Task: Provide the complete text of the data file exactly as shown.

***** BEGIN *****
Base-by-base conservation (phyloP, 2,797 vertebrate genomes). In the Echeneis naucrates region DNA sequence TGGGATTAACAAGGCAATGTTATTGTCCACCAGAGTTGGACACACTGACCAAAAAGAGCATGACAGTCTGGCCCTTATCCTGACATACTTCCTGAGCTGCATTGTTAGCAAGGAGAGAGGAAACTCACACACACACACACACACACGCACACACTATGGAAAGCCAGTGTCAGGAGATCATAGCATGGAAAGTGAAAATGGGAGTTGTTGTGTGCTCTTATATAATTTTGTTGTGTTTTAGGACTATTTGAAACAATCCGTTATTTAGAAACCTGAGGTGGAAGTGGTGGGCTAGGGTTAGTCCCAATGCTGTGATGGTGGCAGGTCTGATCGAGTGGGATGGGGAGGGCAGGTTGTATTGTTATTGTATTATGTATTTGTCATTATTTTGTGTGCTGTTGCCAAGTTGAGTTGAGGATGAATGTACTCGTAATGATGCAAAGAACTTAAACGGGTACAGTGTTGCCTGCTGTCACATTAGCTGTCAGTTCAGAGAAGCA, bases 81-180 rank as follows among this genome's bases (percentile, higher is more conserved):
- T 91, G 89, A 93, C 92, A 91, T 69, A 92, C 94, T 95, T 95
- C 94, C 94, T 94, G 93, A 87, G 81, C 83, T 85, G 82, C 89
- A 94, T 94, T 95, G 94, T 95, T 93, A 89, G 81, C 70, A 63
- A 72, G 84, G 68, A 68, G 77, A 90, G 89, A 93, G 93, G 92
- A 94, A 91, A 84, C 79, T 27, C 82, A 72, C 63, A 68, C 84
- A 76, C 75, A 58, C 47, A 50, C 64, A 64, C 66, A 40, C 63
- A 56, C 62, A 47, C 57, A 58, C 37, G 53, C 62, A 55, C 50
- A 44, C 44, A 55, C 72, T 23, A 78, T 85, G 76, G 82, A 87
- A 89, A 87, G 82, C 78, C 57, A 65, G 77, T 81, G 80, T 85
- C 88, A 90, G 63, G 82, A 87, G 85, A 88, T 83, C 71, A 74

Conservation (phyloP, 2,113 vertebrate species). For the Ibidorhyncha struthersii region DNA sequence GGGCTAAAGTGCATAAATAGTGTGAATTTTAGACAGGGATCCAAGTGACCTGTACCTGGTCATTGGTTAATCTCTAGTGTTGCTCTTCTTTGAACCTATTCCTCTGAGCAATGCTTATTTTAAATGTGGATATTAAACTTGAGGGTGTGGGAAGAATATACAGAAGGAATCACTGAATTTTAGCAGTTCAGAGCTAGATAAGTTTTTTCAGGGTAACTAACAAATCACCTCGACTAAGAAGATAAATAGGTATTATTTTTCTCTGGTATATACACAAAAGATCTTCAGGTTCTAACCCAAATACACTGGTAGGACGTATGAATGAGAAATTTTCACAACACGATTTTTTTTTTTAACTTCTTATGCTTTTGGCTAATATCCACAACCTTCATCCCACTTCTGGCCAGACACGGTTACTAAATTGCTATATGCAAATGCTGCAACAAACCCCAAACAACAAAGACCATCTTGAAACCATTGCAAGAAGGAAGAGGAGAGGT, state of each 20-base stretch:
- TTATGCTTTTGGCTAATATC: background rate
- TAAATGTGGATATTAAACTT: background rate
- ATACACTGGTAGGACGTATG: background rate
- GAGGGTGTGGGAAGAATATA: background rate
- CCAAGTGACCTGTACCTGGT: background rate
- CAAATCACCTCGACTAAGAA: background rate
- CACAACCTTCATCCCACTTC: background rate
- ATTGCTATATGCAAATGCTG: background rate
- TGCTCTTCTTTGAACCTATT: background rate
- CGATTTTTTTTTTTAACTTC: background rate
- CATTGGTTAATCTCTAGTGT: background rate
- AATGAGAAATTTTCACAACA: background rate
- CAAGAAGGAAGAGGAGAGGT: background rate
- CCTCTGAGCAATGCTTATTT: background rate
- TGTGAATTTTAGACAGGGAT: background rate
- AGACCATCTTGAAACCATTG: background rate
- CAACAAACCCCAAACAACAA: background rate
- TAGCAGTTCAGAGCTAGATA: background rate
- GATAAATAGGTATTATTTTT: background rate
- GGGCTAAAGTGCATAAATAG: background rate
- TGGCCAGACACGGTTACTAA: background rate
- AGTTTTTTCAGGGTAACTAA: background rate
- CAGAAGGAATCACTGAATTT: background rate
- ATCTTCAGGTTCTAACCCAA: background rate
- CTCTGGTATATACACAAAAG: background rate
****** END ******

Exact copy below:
Base-by-base conservation (phyloP, 2,797 vertebrate genomes). In the Echeneis naucrates region DNA sequence TGGGATTAACAAGGCAATGTTATTGTCCACCAGAGTTGGACACACTGACCAAAAAGAGCATGACAGTCTGGCCCTTATCCTGACATACTTCCTGAGCTGCATTGTTAGCAAGGAGAGAGGAAACTCACACACACACACACACACACGCACACACTATGGAAAGCCAGTGTCAGGAGATCATAGCATGGAAAGTGAAAATGGGAGTTGTTGTGTGCTCTTATATAATTTTGTTGTGTTTTAGGACTATTTGAAACAATCCGTTATTTAGAAACCTGAGGTGGAAGTGGTGGGCTAGGGTTAGTCCCAATGCTGTGATGGTGGCAGGTCTGATCGAGTGGGATGGGGAGGGCAGGTTGTATTGTTATTGTATTATGTATTTGTCATTATTTTGTGTGCTGTTGCCAAGTTGAGTTGAGGATGAATGTACTCGTAATGATGCAAAGAACTTAAACGGGTACAGTGTTGCCTGCTGTCACATTAGCTGTCAGTTCAGAGAAGCA, bases 81-180 rank as follows among this genome's bases (percentile, higher is more conserved):
- T 91, G 89, A 93, C 92, A 91, T 69, A 92, C 94, T 95, T 95
- C 94, C 94, T 94, G 93, A 87, G 81, C 83, T 85, G 82, C 89
- A 94, T 94, T 95, G 94, T 95, T 93, A 89, G 81, C 70, A 63
- A 72, G 84, G 68, A 68, G 77, A 90, G 89, A 93, G 93, G 92
- A 94, A 91, A 84, C 79, T 27, C 82, A 72, C 63, A 68, C 84
- A 76, C 75, A 58, C 47, A 50, C 64, A 64, C 66, A 40, C 63
- A 56, C 62, A 47, C 57, A 58, C 37, G 53, C 62, A 55, C 50
- A 44, C 44, A 55, C 72, T 23, A 78, T 85, G 76, G 82, A 87
- A 89, A 87, G 82, C 78, C 57, A 65, G 77, T 81, G 80, T 85
- C 88, A 90, G 63, G 82, A 87, G 85, A 88, T 83, C 71, A 74

Conservation (phyloP, 2,113 vertebrate species). For the Ibidorhyncha struthersii region DNA sequence GGGCTAAAGTGCATAAATAGTGTGAATTTTAGACAGGGATCCAAGTGACCTGTACCTGGTCATTGGTTAATCTCTAGTGTTGCTCTTCTTTGAACCTATTCCTCTGAGCAATGCTTATTTTAAATGTGGATATTAAACTTGAGGGTGTGGGAAGAATATACAGAAGGAATCACTGAATTTTAGCAGTTCAGAGCTAGATAAGTTTTTTCAGGGTAACTAACAAATCACCTCGACTAAGAAGATAAATAGGTATTATTTTTCTCTGGTATATACACAAAAGATCTTCAGGTTCTAACCCAAATACACTGGTAGGACGTATGAATGAGAAATTTTCACAACACGATTTTTTTTTTTAACTTCTTATGCTTTTGGCTAATATCCACAACCTTCATCCCACTTCTGGCCAGACACGGTTACTAAATTGCTATATGCAAATGCTGCAACAAACCCCAAACAACAAAGACCATCTTGAAACCATTGCAAGAAGGAAGAGGAGAGGT, state of each 20-base stretch:
- TTATGCTTTTGGCTAATATC: background rate
- TAAATGTGGATATTAAACTT: background rate
- ATACACTGGTAGGACGTATG: background rate
- GAGGGTGTGGGAAGAATATA: background rate
- CCAAGTGACCTGTACCTGGT: background rate
- CAAATCACCTCGACTAAGAA: background rate
- CACAACCTTCATCCCACTTC: background rate
- ATTGCTATATGCAAATGCTG: background rate
- TGCTCTTCTTTGAACCTATT: background rate
- CGATTTTTTTTTTTAACTTC: background rate
- CATTGGTTAATCTCTAGTGT: background rate
- AATGAGAAATTTTCACAACA: background rate
- CAAGAAGGAAGAGGAGAGGT: background rate
- CCTCTGAGCAATGCTTATTT: background rate
- TGTGAATTTTAGACAGGGAT: background rate
- AGACCATCTTGAAACCATTG: background rate
- CAACAAACCCCAAACAACAA: background rate
- TAGCAGTTCAGAGCTAGATA: background rate
- GATAAATAGGTATTATTTTT: background rate
- GGGCTAAAGTGCATAAATAG: background rate
- TGGCCAGACACGGTTACTAA: background rate
- AGTTTTTTCAGGGTAACTAA: background rate
- CAGAAGGAATCACTGAATTT: background rate
- ATCTTCAGGTTCTAACCCAA: background rate
- CTCTGGTATATACACAAAAG: background rate